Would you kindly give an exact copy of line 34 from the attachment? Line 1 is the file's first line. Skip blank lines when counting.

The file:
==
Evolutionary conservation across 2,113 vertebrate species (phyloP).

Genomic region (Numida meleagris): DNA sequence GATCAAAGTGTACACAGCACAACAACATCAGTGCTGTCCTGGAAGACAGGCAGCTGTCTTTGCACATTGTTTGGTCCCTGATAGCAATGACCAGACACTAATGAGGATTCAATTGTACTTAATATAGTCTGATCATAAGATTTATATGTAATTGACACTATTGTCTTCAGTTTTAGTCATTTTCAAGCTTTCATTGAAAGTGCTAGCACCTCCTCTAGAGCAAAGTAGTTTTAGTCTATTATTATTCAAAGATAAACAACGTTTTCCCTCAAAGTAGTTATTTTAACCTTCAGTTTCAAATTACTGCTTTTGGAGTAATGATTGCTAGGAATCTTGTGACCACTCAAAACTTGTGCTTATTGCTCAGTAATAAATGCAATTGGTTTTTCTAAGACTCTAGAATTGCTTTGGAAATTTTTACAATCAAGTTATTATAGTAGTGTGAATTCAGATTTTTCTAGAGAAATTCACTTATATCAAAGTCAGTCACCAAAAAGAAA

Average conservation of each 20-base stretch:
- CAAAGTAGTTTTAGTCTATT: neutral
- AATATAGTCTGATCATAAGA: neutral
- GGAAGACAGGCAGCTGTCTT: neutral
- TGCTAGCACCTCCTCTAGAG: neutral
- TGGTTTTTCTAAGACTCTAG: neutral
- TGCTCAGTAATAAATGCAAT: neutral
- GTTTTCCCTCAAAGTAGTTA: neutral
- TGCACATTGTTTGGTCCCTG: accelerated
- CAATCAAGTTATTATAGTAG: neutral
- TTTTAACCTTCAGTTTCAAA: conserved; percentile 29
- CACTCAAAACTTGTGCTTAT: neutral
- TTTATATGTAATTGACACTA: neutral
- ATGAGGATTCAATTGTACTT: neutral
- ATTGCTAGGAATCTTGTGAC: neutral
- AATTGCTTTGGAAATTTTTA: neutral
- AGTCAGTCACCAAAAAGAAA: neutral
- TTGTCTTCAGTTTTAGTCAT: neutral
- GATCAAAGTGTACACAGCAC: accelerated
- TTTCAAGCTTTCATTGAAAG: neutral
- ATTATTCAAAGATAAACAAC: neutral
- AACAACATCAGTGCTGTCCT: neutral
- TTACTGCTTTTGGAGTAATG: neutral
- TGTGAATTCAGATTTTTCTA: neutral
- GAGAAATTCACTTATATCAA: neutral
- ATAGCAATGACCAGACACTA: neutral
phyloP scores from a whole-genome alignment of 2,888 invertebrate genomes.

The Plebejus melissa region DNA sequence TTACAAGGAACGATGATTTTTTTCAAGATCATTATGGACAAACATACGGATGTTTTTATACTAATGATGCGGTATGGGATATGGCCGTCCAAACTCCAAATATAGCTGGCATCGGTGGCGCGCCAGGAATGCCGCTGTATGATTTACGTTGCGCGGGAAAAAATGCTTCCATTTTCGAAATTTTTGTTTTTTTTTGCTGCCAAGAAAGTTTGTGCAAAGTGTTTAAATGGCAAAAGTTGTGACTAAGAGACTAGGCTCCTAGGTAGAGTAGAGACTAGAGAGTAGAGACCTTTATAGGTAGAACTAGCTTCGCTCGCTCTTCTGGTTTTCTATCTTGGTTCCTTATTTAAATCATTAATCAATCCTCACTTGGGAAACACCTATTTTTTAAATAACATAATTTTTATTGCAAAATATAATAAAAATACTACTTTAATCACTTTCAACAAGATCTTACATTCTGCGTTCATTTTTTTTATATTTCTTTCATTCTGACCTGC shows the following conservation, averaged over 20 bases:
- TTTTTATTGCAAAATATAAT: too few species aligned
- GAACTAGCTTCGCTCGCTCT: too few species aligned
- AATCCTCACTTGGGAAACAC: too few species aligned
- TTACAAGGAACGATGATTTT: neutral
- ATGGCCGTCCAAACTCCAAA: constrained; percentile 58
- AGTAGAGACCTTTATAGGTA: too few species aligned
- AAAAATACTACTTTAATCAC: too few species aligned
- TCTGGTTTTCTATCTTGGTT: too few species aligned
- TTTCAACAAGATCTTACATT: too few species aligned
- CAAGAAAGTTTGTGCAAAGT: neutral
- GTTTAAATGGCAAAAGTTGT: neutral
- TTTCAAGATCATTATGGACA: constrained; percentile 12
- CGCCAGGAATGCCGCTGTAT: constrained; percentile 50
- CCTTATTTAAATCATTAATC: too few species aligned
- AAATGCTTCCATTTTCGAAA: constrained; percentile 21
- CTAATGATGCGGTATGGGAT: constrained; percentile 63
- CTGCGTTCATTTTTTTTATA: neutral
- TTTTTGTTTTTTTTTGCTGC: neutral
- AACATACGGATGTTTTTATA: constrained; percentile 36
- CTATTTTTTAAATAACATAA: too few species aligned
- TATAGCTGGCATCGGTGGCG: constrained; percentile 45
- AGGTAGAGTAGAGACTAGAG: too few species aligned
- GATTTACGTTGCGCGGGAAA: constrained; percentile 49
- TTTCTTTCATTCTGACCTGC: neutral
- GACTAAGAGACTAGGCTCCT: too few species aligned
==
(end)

- TTACAAGGAACGATGATTTT: neutral